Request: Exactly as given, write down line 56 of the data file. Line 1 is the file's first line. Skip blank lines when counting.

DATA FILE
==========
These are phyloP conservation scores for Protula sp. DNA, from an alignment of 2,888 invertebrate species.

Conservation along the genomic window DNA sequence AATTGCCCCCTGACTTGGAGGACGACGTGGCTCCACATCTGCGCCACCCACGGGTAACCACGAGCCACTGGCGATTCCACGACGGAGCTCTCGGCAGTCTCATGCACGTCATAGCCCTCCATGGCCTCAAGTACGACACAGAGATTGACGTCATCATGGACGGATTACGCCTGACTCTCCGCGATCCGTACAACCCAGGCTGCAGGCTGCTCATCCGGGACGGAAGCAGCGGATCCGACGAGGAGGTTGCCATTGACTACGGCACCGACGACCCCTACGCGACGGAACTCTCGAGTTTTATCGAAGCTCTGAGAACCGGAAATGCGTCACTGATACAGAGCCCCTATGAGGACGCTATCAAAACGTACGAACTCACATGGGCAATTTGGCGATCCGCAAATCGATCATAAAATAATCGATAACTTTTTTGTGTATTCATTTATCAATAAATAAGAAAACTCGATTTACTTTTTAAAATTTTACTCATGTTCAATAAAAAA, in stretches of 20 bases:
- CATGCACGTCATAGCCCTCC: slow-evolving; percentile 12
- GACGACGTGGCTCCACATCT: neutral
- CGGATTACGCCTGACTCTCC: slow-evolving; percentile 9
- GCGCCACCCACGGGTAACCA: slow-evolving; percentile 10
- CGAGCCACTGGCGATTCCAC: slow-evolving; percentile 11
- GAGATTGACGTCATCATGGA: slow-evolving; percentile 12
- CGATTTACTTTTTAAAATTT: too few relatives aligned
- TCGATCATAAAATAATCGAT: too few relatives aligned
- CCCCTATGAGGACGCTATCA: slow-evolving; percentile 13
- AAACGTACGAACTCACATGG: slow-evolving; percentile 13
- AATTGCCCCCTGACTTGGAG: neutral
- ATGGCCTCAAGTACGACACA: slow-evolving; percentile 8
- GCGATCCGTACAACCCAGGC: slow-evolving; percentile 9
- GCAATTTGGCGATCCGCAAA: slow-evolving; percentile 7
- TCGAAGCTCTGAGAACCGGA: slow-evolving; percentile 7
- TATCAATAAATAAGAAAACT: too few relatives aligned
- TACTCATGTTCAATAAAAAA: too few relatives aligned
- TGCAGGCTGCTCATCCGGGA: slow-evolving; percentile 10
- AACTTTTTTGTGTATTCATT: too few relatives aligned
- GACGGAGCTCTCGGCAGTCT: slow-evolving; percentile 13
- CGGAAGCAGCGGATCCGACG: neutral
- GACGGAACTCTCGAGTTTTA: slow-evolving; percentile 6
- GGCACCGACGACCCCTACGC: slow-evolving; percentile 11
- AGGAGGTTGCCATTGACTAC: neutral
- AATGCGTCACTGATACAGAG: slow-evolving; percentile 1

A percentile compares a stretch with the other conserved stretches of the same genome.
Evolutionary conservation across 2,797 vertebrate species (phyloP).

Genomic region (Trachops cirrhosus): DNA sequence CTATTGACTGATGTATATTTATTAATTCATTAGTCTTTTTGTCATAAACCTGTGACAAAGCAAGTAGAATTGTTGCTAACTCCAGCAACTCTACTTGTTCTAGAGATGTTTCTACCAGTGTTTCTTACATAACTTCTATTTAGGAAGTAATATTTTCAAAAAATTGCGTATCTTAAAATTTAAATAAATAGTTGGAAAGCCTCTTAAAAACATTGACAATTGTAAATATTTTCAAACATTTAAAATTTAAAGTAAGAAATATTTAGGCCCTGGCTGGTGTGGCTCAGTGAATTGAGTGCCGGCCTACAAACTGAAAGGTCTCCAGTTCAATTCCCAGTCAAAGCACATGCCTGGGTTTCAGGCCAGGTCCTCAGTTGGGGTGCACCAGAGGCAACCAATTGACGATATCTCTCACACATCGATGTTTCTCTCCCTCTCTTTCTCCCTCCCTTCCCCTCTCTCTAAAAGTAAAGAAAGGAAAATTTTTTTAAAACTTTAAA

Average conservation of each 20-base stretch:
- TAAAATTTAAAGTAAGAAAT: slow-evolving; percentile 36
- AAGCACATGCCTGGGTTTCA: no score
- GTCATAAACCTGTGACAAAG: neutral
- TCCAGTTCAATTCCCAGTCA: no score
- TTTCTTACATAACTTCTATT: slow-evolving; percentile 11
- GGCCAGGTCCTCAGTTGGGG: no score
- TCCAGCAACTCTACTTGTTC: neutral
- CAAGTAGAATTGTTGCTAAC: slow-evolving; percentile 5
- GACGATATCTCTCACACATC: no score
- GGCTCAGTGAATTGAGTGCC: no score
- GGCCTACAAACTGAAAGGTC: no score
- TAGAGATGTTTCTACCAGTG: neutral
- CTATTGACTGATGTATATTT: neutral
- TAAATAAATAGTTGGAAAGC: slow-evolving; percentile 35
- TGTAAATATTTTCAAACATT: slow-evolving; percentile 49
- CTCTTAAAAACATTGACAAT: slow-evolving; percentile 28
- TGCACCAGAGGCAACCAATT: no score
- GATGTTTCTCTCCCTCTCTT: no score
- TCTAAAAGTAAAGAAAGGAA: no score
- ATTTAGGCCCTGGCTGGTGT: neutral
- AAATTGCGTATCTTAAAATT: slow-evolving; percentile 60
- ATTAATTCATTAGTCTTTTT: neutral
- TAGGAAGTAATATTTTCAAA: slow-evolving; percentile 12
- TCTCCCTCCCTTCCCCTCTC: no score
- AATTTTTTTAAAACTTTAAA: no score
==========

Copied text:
- AATTTTTTTAAAACTTTAAA: no score